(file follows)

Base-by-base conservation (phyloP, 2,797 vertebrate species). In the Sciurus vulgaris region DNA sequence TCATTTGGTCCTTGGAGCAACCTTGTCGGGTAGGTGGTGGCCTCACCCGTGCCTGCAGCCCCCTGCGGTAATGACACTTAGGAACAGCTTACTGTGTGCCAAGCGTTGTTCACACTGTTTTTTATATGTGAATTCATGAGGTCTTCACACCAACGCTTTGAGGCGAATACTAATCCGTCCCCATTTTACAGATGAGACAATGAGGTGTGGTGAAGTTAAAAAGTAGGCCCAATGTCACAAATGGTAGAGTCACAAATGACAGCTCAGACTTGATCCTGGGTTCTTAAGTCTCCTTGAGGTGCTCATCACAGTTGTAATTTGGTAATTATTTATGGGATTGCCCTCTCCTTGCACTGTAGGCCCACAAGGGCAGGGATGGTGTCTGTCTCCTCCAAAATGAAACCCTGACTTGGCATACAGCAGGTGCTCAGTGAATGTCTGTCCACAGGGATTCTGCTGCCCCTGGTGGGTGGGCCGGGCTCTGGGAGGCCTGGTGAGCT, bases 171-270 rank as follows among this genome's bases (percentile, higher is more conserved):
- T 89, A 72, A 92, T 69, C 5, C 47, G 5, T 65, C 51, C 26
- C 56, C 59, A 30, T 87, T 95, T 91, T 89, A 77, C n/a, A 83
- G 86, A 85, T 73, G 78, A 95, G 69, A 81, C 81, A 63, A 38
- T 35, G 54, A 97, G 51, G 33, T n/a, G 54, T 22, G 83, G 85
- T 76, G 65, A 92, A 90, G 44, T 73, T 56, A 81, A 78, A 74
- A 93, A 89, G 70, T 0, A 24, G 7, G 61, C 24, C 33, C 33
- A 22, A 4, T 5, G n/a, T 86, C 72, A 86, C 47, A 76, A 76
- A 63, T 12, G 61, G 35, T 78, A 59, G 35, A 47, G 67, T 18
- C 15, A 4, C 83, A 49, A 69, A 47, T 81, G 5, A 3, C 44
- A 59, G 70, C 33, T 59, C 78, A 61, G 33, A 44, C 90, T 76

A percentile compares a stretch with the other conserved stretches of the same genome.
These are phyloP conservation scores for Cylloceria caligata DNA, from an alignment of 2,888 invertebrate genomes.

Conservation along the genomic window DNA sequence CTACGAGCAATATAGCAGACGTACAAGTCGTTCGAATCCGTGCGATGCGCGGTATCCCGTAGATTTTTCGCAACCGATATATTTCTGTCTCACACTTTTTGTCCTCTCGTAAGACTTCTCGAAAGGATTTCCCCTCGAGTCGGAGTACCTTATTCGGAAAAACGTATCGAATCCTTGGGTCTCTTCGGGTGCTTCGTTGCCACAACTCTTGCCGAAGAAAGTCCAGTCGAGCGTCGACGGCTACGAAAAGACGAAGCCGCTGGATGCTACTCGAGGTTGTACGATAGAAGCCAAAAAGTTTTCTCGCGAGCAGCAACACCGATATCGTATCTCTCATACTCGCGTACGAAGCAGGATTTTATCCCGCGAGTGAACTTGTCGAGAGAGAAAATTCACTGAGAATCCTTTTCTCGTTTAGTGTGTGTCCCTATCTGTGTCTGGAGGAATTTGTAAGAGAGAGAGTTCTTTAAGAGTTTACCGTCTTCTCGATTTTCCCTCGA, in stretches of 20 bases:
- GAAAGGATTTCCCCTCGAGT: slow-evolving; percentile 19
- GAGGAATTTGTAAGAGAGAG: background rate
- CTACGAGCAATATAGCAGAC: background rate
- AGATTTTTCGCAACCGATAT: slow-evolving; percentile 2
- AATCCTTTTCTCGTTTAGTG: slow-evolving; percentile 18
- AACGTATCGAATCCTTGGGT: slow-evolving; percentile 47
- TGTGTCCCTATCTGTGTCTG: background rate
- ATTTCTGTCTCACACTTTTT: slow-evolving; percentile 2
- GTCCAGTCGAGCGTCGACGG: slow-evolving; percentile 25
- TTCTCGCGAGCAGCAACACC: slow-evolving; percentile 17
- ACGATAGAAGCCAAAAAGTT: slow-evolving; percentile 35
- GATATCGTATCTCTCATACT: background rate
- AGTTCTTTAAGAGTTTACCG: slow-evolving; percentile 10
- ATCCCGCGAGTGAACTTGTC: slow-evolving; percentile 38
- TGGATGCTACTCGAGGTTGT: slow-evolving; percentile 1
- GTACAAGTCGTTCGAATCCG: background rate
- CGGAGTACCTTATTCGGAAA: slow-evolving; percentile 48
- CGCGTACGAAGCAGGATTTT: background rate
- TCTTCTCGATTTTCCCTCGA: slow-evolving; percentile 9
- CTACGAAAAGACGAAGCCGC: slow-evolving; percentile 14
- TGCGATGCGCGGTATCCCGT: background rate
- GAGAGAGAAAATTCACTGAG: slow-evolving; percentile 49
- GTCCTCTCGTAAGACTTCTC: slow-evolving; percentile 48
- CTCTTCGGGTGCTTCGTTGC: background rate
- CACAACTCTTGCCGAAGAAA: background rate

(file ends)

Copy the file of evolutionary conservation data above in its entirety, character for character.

Base-by-base conservation (phyloP, 2,797 vertebrate species). In the Sciurus vulgaris region DNA sequence TCATTTGGTCCTTGGAGCAACCTTGTCGGGTAGGTGGTGGCCTCACCCGTGCCTGCAGCCCCCTGCGGTAATGACACTTAGGAACAGCTTACTGTGTGCCAAGCGTTGTTCACACTGTTTTTTATATGTGAATTCATGAGGTCTTCACACCAACGCTTTGAGGCGAATACTAATCCGTCCCCATTTTACAGATGAGACAATGAGGTGTGGTGAAGTTAAAAAGTAGGCCCAATGTCACAAATGGTAGAGTCACAAATGACAGCTCAGACTTGATCCTGGGTTCTTAAGTCTCCTTGAGGTGCTCATCACAGTTGTAATTTGGTAATTATTTATGGGATTGCCCTCTCCTTGCACTGTAGGCCCACAAGGGCAGGGATGGTGTCTGTCTCCTCCAAAATGAAACCCTGACTTGGCATACAGCAGGTGCTCAGTGAATGTCTGTCCACAGGGATTCTGCTGCCCCTGGTGGGTGGGCCGGGCTCTGGGAGGCCTGGTGAGCT, bases 171-270 rank as follows among this genome's bases (percentile, higher is more conserved):
- T 89, A 72, A 92, T 69, C 5, C 47, G 5, T 65, C 51, C 26
- C 56, C 59, A 30, T 87, T 95, T 91, T 89, A 77, C n/a, A 83
- G 86, A 85, T 73, G 78, A 95, G 69, A 81, C 81, A 63, A 38
- T 35, G 54, A 97, G 51, G 33, T n/a, G 54, T 22, G 83, G 85
- T 76, G 65, A 92, A 90, G 44, T 73, T 56, A 81, A 78, A 74
- A 93, A 89, G 70, T 0, A 24, G 7, G 61, C 24, C 33, C 33
- A 22, A 4, T 5, G n/a, T 86, C 72, A 86, C 47, A 76, A 76
- A 63, T 12, G 61, G 35, T 78, A 59, G 35, A 47, G 67, T 18
- C 15, A 4, C 83, A 49, A 69, A 47, T 81, G 5, A 3, C 44
- A 59, G 70, C 33, T 59, C 78, A 61, G 33, A 44, C 90, T 76

A percentile compares a stretch with the other conserved stretches of the same genome.
These are phyloP conservation scores for Cylloceria caligata DNA, from an alignment of 2,888 invertebrate genomes.

Conservation along the genomic window DNA sequence CTACGAGCAATATAGCAGACGTACAAGTCGTTCGAATCCGTGCGATGCGCGGTATCCCGTAGATTTTTCGCAACCGATATATTTCTGTCTCACACTTTTTGTCCTCTCGTAAGACTTCTCGAAAGGATTTCCCCTCGAGTCGGAGTACCTTATTCGGAAAAACGTATCGAATCCTTGGGTCTCTTCGGGTGCTTCGTTGCCACAACTCTTGCCGAAGAAAGTCCAGTCGAGCGTCGACGGCTACGAAAAGACGAAGCCGCTGGATGCTACTCGAGGTTGTACGATAGAAGCCAAAAAGTTTTCTCGCGAGCAGCAACACCGATATCGTATCTCTCATACTCGCGTACGAAGCAGGATTTTATCCCGCGAGTGAACTTGTCGAGAGAGAAAATTCACTGAGAATCCTTTTCTCGTTTAGTGTGTGTCCCTATCTGTGTCTGGAGGAATTTGTAAGAGAGAGAGTTCTTTAAGAGTTTACCGTCTTCTCGATTTTCCCTCGA, in stretches of 20 bases:
- GAAAGGATTTCCCCTCGAGT: slow-evolving; percentile 19
- GAGGAATTTGTAAGAGAGAG: background rate
- CTACGAGCAATATAGCAGAC: background rate
- AGATTTTTCGCAACCGATAT: slow-evolving; percentile 2
- AATCCTTTTCTCGTTTAGTG: slow-evolving; percentile 18
- AACGTATCGAATCCTTGGGT: slow-evolving; percentile 47
- TGTGTCCCTATCTGTGTCTG: background rate
- ATTTCTGTCTCACACTTTTT: slow-evolving; percentile 2
- GTCCAGTCGAGCGTCGACGG: slow-evolving; percentile 25
- TTCTCGCGAGCAGCAACACC: slow-evolving; percentile 17
- ACGATAGAAGCCAAAAAGTT: slow-evolving; percentile 35
- GATATCGTATCTCTCATACT: background rate
- AGTTCTTTAAGAGTTTACCG: slow-evolving; percentile 10
- ATCCCGCGAGTGAACTTGTC: slow-evolving; percentile 38
- TGGATGCTACTCGAGGTTGT: slow-evolving; percentile 1
- GTACAAGTCGTTCGAATCCG: background rate
- CGGAGTACCTTATTCGGAAA: slow-evolving; percentile 48
- CGCGTACGAAGCAGGATTTT: background rate
- TCTTCTCGATTTTCCCTCGA: slow-evolving; percentile 9
- CTACGAAAAGACGAAGCCGC: slow-evolving; percentile 14
- TGCGATGCGCGGTATCCCGT: background rate
- GAGAGAGAAAATTCACTGAG: slow-evolving; percentile 49
- GTCCTCTCGTAAGACTTCTC: slow-evolving; percentile 48
- CTCTTCGGGTGCTTCGTTGC: background rate
- CACAACTCTTGCCGAAGAAA: background rate